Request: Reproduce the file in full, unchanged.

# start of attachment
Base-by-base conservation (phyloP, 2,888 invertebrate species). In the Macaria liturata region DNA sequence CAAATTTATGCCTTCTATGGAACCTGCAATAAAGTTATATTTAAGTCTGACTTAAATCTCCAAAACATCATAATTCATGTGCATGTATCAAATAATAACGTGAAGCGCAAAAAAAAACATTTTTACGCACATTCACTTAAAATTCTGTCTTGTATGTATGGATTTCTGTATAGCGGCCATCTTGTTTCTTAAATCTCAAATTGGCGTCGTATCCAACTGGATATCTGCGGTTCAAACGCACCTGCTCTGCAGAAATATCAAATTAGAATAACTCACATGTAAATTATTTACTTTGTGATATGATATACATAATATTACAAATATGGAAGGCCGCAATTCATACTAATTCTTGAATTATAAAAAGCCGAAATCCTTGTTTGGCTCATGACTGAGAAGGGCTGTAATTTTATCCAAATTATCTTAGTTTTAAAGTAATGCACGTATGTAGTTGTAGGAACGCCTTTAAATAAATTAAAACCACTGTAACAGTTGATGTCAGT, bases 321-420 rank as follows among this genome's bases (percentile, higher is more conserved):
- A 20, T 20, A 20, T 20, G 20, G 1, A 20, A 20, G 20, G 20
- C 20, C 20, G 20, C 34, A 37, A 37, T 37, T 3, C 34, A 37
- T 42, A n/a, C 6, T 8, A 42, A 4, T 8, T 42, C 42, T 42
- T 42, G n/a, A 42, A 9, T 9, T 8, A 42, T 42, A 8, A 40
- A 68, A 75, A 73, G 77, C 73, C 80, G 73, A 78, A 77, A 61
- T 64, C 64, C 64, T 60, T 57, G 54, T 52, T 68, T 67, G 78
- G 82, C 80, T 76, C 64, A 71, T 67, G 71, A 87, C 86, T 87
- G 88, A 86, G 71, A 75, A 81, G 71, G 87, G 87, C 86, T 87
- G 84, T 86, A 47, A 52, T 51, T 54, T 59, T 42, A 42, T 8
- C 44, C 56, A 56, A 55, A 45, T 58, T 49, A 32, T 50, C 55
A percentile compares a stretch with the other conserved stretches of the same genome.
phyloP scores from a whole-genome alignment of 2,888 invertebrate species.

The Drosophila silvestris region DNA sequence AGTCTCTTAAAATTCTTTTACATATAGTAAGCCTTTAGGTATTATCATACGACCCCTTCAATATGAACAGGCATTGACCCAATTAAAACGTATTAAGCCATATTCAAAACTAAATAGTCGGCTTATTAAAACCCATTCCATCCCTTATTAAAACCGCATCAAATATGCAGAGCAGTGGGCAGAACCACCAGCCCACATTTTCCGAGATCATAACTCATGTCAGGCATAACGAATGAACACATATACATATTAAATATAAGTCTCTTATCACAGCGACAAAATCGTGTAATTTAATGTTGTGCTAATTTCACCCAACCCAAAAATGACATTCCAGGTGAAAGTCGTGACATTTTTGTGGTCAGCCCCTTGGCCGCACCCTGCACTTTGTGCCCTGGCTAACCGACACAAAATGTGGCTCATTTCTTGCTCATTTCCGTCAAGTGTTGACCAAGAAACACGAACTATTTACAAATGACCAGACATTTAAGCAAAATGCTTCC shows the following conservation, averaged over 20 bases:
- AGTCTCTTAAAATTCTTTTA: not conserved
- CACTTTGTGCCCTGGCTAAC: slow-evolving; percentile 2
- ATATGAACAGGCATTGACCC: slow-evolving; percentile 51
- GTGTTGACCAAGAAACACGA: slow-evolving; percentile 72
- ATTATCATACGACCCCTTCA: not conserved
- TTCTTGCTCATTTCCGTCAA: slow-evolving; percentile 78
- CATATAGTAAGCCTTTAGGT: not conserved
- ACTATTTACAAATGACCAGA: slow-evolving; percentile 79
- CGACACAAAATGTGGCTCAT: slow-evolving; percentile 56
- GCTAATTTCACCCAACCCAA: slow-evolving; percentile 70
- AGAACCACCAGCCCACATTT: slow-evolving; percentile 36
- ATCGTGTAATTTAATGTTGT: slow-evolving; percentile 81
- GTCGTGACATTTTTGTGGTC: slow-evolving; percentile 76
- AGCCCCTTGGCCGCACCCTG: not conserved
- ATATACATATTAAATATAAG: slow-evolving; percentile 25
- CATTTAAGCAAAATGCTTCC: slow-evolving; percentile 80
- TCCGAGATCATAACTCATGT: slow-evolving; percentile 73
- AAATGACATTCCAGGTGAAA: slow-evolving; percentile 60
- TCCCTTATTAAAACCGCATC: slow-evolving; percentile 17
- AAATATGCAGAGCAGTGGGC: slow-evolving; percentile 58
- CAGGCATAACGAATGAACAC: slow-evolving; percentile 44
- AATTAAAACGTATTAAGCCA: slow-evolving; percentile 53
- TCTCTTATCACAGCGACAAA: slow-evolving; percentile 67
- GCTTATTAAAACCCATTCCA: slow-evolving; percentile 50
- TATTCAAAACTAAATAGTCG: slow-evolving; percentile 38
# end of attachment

Base-by-base conservation (phyloP, 2,888 invertebrate species). In the Macaria liturata region DNA sequence CAAATTTATGCCTTCTATGGAACCTGCAATAAAGTTATATTTAAGTCTGACTTAAATCTCCAAAACATCATAATTCATGTGCATGTATCAAATAATAACGTGAAGCGCAAAAAAAAACATTTTTACGCACATTCACTTAAAATTCTGTCTTGTATGTATGGATTTCTGTATAGCGGCCATCTTGTTTCTTAAATCTCAAATTGGCGTCGTATCCAACTGGATATCTGCGGTTCAAACGCACCTGCTCTGCAGAAATATCAAATTAGAATAACTCACATGTAAATTATTTACTTTGTGATATGATATACATAATATTACAAATATGGAAGGCCGCAATTCATACTAATTCTTGAATTATAAAAAGCCGAAATCCTTGTTTGGCTCATGACTGAGAAGGGCTGTAATTTTATCCAAATTATCTTAGTTTTAAAGTAATGCACGTATGTAGTTGTAGGAACGCCTTTAAATAAATTAAAACCACTGTAACAGTTGATGTCAGT, bases 321-420 rank as follows among this genome's bases (percentile, higher is more conserved):
- A 20, T 20, A 20, T 20, G 20, G 1, A 20, A 20, G 20, G 20
- C 20, C 20, G 20, C 34, A 37, A 37, T 37, T 3, C 34, A 37
- T 42, A n/a, C 6, T 8, A 42, A 4, T 8, T 42, C 42, T 42
- T 42, G n/a, A 42, A 9, T 9, T 8, A 42, T 42, A 8, A 40
- A 68, A 75, A 73, G 77, C 73, C 80, G 73, A 78, A 77, A 61
- T 64, C 64, C 64, T 60, T 57, G 54, T 52, T 68, T 67, G 78
- G 82, C 80, T 76, C 64, A 71, T 67, G 71, A 87, C 86, T 87
- G 88, A 86, G 71, A 75, A 81, G 71, G 87, G 87, C 86, T 87
- G 84, T 86, A 47, A 52, T 51, T 54, T 59, T 42, A 42, T 8
- C 44, C 56, A 56, A 55, A 45, T 58, T 49, A 32, T 50, C 55
A percentile compares a stretch with the other conserved stretches of the same genome.
phyloP scores from a whole-genome alignment of 2,888 invertebrate species.

The Drosophila silvestris region DNA sequence AGTCTCTTAAAATTCTTTTACATATAGTAAGCCTTTAGGTATTATCATACGACCCCTTCAATATGAACAGGCATTGACCCAATTAAAACGTATTAAGCCATATTCAAAACTAAATAGTCGGCTTATTAAAACCCATTCCATCCCTTATTAAAACCGCATCAAATATGCAGAGCAGTGGGCAGAACCACCAGCCCACATTTTCCGAGATCATAACTCATGTCAGGCATAACGAATGAACACATATACATATTAAATATAAGTCTCTTATCACAGCGACAAAATCGTGTAATTTAATGTTGTGCTAATTTCACCCAACCCAAAAATGACATTCCAGGTGAAAGTCGTGACATTTTTGTGGTCAGCCCCTTGGCCGCACCCTGCACTTTGTGCCCTGGCTAACCGACACAAAATGTGGCTCATTTCTTGCTCATTTCCGTCAAGTGTTGACCAAGAAACACGAACTATTTACAAATGACCAGACATTTAAGCAAAATGCTTCC shows the following conservation, averaged over 20 bases:
- AGTCTCTTAAAATTCTTTTA: not conserved
- CACTTTGTGCCCTGGCTAAC: slow-evolving; percentile 2
- ATATGAACAGGCATTGACCC: slow-evolving; percentile 51
- GTGTTGACCAAGAAACACGA: slow-evolving; percentile 72
- ATTATCATACGACCCCTTCA: not conserved
- TTCTTGCTCATTTCCGTCAA: slow-evolving; percentile 78
- CATATAGTAAGCCTTTAGGT: not conserved
- ACTATTTACAAATGACCAGA: slow-evolving; percentile 79
- CGACACAAAATGTGGCTCAT: slow-evolving; percentile 56
- GCTAATTTCACCCAACCCAA: slow-evolving; percentile 70
- AGAACCACCAGCCCACATTT: slow-evolving; percentile 36
- ATCGTGTAATTTAATGTTGT: slow-evolving; percentile 81
- GTCGTGACATTTTTGTGGTC: slow-evolving; percentile 76
- AGCCCCTTGGCCGCACCCTG: not conserved
- ATATACATATTAAATATAAG: slow-evolving; percentile 25
- CATTTAAGCAAAATGCTTCC: slow-evolving; percentile 80
- TCCGAGATCATAACTCATGT: slow-evolving; percentile 73
- AAATGACATTCCAGGTGAAA: slow-evolving; percentile 60
- TCCCTTATTAAAACCGCATC: slow-evolving; percentile 17
- AAATATGCAGAGCAGTGGGC: slow-evolving; percentile 58
- CAGGCATAACGAATGAACAC: slow-evolving; percentile 44
- AATTAAAACGTATTAAGCCA: slow-evolving; percentile 53
- TCTCTTATCACAGCGACAAA: slow-evolving; percentile 67
- GCTTATTAAAACCCATTCCA: slow-evolving; percentile 50
- TATTCAAAACTAAATAGTCG: slow-evolving; percentile 38